The tragedy of modern environmental thought

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Policymakers and most Americans with an environmentalist stripe frame the debate over resource management as one of wasteful overconsumption of scarce resources.  Any resource used today, they argue, cannot be used tomorrow.  Good public policy consists, at the very least, of not squandering these precious resources.

The way humans frame problems has tremendous influence on the way we analyze them.  With the framing above, policy questions about the environment boil down to “what should government do,” because the framing takes as axiomatic that individuals are over-consuming, ignorant of their overconsumption, untrustworthy and unwilling to modify their behavior in the face of crisis, and incapable of have a meaningful effect even if they were.  Yet collectivized “solutions” have been nearly universally disastrous.  What if the question has been framed wrong?

Part of the attraction of the Malthusian-alarmist argument is that it just makes intuitive sense: there’s obviously a finite amount of stuff on this planet.  But consider a famous bet between economists Paul Ehrlich and Julian Simon: Ehrlich, a resource alarmist, believed we were rapidly depleting the stock of natural resources; Simon disagreed and bet that Ehrlich could select any bundle of five commodities he liked and would find that each was more abundant than it had been in prior years.  Ehrlich, confident of his common sense, took the bet — and lost.

Part of the reason Ehrlich lost is that his conception of resources was very poor: the Malthusian model relies on the idea that resources are scarce.

A decent definition of a resource is something that a living being uses to generate value.  Oil, used to produce energy, plastics, chemicals, and an assortment of other goods and services, is a resource.  So is time, as in the phrase “time is money.”  But nothing is a resource until it is in useable form.  While oil may be considered a resource once it has been extracted from the sands of Saudi Arabia, it cannot be while it is still locked up in the Alaskan tundra.  A more proper description for materials in unusable form is raw material.

The Malthusians are correct in some sense: raw materials are indeed scarce, limited by nature.  Yet they fail to see the critical distinction between raw materials and resources: human action.  Only with human action can a raw material be converted to usable form.  Foremost among the things used by humans in doing this conversion are time and our minds, neither of which are limited, and both of which have tremendous value and alternative uses.  As a species, we will never run out of time or thoughts, but at any given time these resources must be allocated in one way or another — we cannot do two things at once.  Thus, converting raw materials into resources demands paying an opportunity cost, and the resource will only be tapped when its value exceeds that opportunity cost.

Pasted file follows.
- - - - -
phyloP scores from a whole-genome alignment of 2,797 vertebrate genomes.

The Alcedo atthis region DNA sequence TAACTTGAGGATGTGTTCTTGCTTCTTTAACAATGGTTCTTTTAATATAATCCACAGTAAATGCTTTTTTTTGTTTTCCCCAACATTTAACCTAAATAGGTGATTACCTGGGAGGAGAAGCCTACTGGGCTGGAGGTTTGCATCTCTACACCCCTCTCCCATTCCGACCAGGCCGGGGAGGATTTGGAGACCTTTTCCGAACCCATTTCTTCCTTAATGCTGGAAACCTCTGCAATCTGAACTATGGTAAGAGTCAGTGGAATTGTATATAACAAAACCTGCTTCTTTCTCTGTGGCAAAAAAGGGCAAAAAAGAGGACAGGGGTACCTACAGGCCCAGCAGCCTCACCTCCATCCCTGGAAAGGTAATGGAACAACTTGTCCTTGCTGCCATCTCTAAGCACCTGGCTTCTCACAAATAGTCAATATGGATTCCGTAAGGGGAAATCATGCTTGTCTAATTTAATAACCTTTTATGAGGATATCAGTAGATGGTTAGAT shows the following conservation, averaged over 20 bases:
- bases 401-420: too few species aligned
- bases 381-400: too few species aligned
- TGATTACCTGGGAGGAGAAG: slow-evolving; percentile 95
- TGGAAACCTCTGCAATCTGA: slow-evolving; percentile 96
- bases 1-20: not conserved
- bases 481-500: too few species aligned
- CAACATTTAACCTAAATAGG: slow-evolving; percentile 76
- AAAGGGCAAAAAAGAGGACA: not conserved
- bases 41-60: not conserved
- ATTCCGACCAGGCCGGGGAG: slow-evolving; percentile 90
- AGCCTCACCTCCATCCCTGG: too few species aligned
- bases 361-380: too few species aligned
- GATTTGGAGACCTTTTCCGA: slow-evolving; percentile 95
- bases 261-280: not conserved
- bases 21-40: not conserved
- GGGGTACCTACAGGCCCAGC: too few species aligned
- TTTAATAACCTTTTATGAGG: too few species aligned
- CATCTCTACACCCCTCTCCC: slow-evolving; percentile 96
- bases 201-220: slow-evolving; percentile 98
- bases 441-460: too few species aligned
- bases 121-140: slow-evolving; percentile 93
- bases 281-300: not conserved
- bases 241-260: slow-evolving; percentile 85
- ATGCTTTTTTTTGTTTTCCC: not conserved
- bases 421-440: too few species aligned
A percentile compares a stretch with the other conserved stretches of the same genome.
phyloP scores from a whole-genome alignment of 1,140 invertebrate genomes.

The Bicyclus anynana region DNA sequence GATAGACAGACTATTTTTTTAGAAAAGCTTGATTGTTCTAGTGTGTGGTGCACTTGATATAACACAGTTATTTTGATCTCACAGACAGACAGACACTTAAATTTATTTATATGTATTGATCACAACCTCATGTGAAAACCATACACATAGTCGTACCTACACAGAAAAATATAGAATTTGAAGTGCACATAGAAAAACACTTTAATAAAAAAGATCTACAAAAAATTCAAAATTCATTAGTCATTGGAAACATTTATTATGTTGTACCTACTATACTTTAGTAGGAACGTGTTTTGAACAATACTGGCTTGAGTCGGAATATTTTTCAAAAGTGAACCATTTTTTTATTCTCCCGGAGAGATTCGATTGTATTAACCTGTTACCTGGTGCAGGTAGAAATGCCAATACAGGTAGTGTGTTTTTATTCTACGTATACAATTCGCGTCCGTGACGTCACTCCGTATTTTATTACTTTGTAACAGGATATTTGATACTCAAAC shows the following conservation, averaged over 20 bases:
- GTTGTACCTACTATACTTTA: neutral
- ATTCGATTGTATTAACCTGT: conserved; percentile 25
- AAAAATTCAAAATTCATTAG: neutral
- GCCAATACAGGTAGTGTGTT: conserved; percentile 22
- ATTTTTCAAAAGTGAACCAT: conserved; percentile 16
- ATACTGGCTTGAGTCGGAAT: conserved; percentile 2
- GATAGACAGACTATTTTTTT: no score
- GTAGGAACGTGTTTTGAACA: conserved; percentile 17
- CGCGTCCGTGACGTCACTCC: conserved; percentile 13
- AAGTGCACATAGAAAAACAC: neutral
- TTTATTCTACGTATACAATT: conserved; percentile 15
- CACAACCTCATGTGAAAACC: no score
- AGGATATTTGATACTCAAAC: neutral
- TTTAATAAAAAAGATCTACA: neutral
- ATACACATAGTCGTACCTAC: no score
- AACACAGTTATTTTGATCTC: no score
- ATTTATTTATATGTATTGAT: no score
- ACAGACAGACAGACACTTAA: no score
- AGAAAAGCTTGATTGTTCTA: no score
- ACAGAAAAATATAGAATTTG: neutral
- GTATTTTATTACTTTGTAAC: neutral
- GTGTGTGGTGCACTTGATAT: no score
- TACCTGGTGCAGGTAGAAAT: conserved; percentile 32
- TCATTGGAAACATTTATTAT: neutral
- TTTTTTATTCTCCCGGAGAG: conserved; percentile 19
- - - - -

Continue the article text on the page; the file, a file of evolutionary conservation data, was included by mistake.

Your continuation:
Developed nations have universally adopted markets as the means by which we ascribe value to goods and services.  The prices that prevail in a marketplace are powerful signals to the participants in the market, telling them in general terms about the scarcity of a product and the opportunity cost undertaken to produce it.  As a raw material becomes scarcer, the cost — and price — increases, encouraging consumers, on the one hand, to find substitutes and reduce consumption, and producers, on the other hand, to find alternatives and new sources.  This signal, acting on both sides of a transaction, will generally succeed in promoting innovation and ensuring that resources flow to their highest-valued uses.  But the signal only works properly when property rights are defined and protected, and individuals are free to make their own decisions in a market free from coercion, fraud, and other distortions.

This is probably what troubles environmentalists the most: not only does it contradict a common sense approach to the world, it tells them that the best policy is to let individuals act as they please, so long as they do not infringe upon the like right of others.  In short, the best policy is no policy.  Yet, ironically, this is exactly what ecologist Garrett Hardin — the father of the environmentalists’ “tragedy of the commons” argument — proposed.  Hardin observed that one could eliminate the tragedy by getting rid of freedom, as the environmentalists propose, or by getting rid of the commons.  By allowing individuals to own and trade “environmental goods,” the market can adapt to the needs and ideas of billions of minds, all striving to improve their lot in life.

Opposition to both freedom and markets has impeded the conservation of endangered species, encouraged economic instability and political conflict, and obstructed the development of critical resources.  But there remains a class of environmentalist who may yet realize that free markets are not only an efficient means, but the best means, of serving the long-term interests of mankind.

Andrew Glidden is a writer living in Berkeley, California.